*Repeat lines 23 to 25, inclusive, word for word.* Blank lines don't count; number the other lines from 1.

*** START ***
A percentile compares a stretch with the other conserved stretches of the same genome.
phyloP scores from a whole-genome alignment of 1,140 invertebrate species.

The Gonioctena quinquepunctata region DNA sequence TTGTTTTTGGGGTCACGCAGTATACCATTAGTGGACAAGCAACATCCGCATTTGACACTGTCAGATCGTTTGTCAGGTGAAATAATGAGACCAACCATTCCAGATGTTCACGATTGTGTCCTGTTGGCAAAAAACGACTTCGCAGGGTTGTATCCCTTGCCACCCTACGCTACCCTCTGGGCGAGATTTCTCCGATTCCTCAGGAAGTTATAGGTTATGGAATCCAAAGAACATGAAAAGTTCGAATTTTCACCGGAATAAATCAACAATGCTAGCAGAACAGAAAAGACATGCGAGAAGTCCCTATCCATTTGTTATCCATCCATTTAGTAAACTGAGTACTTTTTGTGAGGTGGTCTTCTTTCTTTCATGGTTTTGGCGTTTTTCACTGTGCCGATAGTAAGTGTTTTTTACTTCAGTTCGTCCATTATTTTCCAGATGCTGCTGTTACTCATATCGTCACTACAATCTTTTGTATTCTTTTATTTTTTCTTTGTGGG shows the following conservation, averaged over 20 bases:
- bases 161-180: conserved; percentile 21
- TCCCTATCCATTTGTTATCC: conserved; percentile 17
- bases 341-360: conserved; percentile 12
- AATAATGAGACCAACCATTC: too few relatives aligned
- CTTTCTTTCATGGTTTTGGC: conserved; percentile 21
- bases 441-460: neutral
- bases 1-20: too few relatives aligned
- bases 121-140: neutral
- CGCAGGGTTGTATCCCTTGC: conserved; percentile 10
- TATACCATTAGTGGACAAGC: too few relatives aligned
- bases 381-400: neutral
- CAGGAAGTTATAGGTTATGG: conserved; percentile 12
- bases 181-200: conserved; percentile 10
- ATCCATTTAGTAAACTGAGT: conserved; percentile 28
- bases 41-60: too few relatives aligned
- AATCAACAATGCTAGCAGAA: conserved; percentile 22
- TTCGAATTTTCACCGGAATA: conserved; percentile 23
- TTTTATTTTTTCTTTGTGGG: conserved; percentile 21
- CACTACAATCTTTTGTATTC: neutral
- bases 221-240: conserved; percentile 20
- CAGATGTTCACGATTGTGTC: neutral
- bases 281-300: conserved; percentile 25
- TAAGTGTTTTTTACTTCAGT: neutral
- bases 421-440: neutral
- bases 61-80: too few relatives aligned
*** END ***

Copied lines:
- bases 221-240: conserved; percentile 20
- CAGATGTTCACGATTGTGTC: neutral
- bases 281-300: conserved; percentile 25